Currently viewing the category: "Silkworms"
What's That Bug? does not endorse extermination

Subject:  Unknown caterpillar
Geographic location of the bug:  East Texas
Date: 10/16/2017
Time: 10:58 AM EDT
I work at a ranch in rusk Texas and I came across this caterpillar and I’ve never seen this kind before kinda want to know what kind it is and if it is poisonous
How you want your letter signed:  Aaron

Hickory Horned Devil

Dear Aaron,
Despite its fierce appearance, the Hickory Horned Devil is perfectly harmless.  This individual has grown to its maximum size, so it left the hickory, walnut or other food tree and it is searching for a suitable place to dig beneath the surface of the ground to pupate.

Hickory Horned Devil

Thank you so much you helped a lot I let him go yesterday where I found him.

What's That Bug? does not endorse extermination

Subject:  Green caterpillar
Geographic location of the bug:  Colbert Oklahoma
Date: 10/06/2017
Time: 10:44 AM EDT
What is this?
How you want your letter signed:  Roxanne

Io Moth Caterpillar

Dear Roxanne,
This is an Io Moth Caterpillar.  Handle with caution as they can sting.

What's That Bug? does not endorse extermination

Subject:  Green Caterpillar
Geographic location of the bug:  Oklahoma
Date: 09/26/2017
Time: 10:58 AM EDT
Hi! What is this gorgeous caterpillar going to be?
How you want your letter signed:  Cindy

Io Moth Caterpillar

Dear Cindy,
This is an Io Moth Caterpillar and adult Io Moths are sexually dimorphic.  If this is a female, the adult female Io Moth has brown upper wings and spectacular eyespots on the underwings, while the adult male Io Moth has yellow upper wings and equally impressive eyespots.  Handle with caution.  Io Moth Caterpillars can sting.  Because of the time of year and your location, when this Io Caterpillar spins its cocoon, it will overwinter and emerge in the spring.

What's That Bug? does not endorse extermination

Subject:  Big Green & Fuzzy
Geographic location of the bug:  Orrick, MO
Date: 09/24/2017
Time: 05:09 PM EDT
@In mid-September, my husband accidentally kicked this guy on the ground. He thought it was some sort of “premature pinecone”. Low and behold, it moved. That’s when we realized that is was some sort of large caterpillar. It almost seemed like it had a hard shell, but I didn’t touch him to find out. We left him on the ground and don’t know what happened to him but still curious as to what it was…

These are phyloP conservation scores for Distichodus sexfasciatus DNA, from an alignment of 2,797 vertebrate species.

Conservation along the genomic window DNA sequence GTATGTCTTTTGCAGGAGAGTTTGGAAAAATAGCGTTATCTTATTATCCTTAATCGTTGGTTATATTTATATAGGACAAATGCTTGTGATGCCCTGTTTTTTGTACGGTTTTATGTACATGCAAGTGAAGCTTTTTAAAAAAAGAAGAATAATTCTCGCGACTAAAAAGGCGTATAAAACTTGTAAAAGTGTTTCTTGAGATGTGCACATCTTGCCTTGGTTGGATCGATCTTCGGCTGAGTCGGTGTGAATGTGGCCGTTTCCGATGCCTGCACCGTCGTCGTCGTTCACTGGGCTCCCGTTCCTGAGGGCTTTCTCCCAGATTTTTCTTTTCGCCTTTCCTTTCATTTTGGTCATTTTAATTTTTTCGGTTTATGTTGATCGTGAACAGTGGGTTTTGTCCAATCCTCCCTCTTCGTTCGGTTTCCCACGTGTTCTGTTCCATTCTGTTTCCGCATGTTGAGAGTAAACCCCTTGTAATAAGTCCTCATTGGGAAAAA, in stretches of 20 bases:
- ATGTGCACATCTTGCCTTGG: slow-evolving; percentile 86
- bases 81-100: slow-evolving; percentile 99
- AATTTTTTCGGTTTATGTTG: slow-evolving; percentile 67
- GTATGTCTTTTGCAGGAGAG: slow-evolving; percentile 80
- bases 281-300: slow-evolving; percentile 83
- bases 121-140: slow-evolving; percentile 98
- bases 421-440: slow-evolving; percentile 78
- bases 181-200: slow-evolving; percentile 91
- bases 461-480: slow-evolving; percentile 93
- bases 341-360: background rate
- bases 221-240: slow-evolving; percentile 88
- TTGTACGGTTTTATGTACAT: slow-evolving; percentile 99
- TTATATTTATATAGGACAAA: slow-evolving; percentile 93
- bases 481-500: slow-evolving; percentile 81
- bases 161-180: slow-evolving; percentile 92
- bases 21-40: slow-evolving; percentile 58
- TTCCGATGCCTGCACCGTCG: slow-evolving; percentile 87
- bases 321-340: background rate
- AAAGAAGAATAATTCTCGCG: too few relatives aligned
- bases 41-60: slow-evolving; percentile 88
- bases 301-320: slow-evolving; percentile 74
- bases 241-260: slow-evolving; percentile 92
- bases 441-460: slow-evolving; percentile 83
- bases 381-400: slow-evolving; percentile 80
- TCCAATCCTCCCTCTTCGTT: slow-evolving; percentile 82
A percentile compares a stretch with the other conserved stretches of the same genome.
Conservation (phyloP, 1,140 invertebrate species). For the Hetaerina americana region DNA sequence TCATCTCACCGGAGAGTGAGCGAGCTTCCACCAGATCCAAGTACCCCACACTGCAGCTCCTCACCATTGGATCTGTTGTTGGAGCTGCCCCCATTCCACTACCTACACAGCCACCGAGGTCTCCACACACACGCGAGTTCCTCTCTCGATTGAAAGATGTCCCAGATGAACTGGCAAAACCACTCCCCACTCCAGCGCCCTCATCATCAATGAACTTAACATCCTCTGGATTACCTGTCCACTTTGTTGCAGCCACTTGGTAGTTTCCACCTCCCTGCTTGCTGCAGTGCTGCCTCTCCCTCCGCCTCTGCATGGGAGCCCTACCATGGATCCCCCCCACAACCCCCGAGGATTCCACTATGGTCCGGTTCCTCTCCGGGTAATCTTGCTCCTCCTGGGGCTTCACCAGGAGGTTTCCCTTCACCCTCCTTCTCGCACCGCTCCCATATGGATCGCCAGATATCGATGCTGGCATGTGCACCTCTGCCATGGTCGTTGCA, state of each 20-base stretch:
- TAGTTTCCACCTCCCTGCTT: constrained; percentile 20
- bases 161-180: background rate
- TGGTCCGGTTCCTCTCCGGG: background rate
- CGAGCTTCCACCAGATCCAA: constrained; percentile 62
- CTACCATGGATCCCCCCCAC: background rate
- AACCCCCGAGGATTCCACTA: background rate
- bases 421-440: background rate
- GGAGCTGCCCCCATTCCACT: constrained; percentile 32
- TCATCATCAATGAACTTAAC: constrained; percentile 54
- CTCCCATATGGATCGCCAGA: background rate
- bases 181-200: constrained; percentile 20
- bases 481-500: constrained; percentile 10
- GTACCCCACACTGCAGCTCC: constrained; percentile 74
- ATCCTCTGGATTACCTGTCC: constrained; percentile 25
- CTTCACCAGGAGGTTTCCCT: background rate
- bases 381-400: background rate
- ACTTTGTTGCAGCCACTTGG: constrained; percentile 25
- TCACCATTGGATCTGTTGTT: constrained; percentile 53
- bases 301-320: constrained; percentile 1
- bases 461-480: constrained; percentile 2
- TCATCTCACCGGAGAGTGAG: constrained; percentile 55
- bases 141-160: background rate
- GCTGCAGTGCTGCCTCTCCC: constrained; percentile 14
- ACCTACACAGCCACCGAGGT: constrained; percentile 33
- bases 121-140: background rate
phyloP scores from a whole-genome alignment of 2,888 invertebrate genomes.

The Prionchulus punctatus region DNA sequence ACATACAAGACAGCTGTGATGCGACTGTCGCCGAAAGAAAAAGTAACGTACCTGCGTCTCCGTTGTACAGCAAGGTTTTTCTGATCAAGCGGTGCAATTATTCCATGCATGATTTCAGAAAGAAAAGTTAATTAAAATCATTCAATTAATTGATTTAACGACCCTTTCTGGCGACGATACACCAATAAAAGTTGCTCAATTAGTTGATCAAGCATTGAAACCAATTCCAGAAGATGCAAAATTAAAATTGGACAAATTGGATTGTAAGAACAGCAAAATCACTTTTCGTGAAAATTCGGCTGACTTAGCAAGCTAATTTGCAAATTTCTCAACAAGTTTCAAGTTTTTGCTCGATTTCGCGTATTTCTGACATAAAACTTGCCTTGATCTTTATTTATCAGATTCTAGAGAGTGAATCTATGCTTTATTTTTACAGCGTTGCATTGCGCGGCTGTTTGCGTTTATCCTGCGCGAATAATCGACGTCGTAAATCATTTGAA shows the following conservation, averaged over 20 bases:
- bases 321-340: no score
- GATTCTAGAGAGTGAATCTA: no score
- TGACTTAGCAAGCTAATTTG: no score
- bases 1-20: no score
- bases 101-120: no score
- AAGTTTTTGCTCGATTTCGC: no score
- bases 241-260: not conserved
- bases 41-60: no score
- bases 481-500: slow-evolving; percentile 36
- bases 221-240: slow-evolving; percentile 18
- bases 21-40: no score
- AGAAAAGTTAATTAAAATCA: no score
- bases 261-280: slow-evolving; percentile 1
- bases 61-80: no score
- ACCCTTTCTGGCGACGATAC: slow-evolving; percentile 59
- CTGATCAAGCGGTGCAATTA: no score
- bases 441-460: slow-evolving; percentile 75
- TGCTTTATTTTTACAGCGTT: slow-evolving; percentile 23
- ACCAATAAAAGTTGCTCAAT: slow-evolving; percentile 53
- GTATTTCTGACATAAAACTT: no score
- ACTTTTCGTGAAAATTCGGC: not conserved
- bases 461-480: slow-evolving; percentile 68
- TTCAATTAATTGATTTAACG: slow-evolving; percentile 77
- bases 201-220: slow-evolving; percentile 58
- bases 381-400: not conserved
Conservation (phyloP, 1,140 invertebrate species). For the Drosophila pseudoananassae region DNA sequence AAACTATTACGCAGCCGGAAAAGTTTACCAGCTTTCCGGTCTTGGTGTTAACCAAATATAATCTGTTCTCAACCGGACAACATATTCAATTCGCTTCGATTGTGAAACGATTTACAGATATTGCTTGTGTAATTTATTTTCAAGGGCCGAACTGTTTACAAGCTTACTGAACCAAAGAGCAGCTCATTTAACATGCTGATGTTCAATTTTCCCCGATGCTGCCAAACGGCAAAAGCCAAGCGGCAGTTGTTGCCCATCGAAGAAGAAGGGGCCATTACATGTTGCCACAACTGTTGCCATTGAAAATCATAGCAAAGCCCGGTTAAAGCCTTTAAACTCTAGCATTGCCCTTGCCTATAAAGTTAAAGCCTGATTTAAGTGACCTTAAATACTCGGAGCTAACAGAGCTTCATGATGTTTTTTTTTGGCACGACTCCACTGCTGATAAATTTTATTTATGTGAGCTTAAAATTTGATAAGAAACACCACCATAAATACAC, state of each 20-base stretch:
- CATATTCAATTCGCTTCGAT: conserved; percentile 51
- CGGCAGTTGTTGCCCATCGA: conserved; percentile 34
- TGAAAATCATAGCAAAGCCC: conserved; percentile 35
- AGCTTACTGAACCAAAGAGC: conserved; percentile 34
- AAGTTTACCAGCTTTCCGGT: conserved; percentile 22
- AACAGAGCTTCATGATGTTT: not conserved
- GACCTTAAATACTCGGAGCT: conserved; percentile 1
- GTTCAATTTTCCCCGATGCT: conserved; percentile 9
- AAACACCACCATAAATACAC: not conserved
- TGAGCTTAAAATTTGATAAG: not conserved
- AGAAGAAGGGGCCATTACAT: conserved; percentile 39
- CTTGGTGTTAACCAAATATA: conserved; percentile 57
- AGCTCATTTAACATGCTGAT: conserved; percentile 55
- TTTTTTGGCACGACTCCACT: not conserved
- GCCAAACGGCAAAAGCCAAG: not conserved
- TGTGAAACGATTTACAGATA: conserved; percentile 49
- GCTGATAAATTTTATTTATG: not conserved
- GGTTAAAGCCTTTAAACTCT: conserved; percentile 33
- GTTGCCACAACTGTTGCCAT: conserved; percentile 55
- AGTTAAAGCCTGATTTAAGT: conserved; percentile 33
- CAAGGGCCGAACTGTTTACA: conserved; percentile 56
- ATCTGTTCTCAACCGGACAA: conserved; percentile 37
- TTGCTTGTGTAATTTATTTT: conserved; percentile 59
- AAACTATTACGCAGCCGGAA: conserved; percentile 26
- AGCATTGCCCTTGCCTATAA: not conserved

How you want your letter signed:  D&C at Shak Creek

Pre-Pupal Imperial Moth Caterpillar

Dear D&C at Shak Creek,
This is a pre-pupal Imperial Moth Caterpillar.  Just prior to pupation, many caterpillars change color and search for an appropriate site to commence metamorphosis.  As pupation time nears, the caterpillars become more sluggish.

Pre-Pupal Imperial Moth Caterpillar

What's That Bug? does not endorse extermination

Subject:  Unknown catepillar
Geographic location of the bug:  Pennsylvania
Date: 09/19/2017
Time: 01:22 PM EDT
Can’t figure out what kind of catepillar this is, can you help?
How you want your letter signed:  Sarah

Imperial Moth Caterpillar

Dear Sarah,
This is an Imperial Moth Caterpillar, and the orange color indicates it is pre-pupal.

What's That Bug? does not endorse extermination

Subject:  Caterpillar ID ?
Geographic location of the bug:  Western NC
Date: 09/11/2017
Time: 01:39 PM EDT
I discovered the caterpillar in the attached photo over the weekend at my home in Western NC – and was wondering what it is ?
any information you could provide would be greatly appreciated
Thank you
How you want your letter signed:  Don Underwood

Imperial Moth Caterpillar

Dear Don,
This impressive caterpillar is an Imperial Moth Caterpillar and its orange color indicates it is pre-pupal.  It has recently come down from the deciduous or coniferous tree upon which it was feeding.  According to BugGuide:  “Larvae feed on leaves of Bald Cypress, basswood, birch, cedar, elm, hickory, Honeylocust, maple, oak, pine, Sassafras (
Sassafras albidum), Sweetgum (Liquidambar styraciflua), sycamore, walnut.  Adults do not feed.”

What's That Bug? does not endorse extermination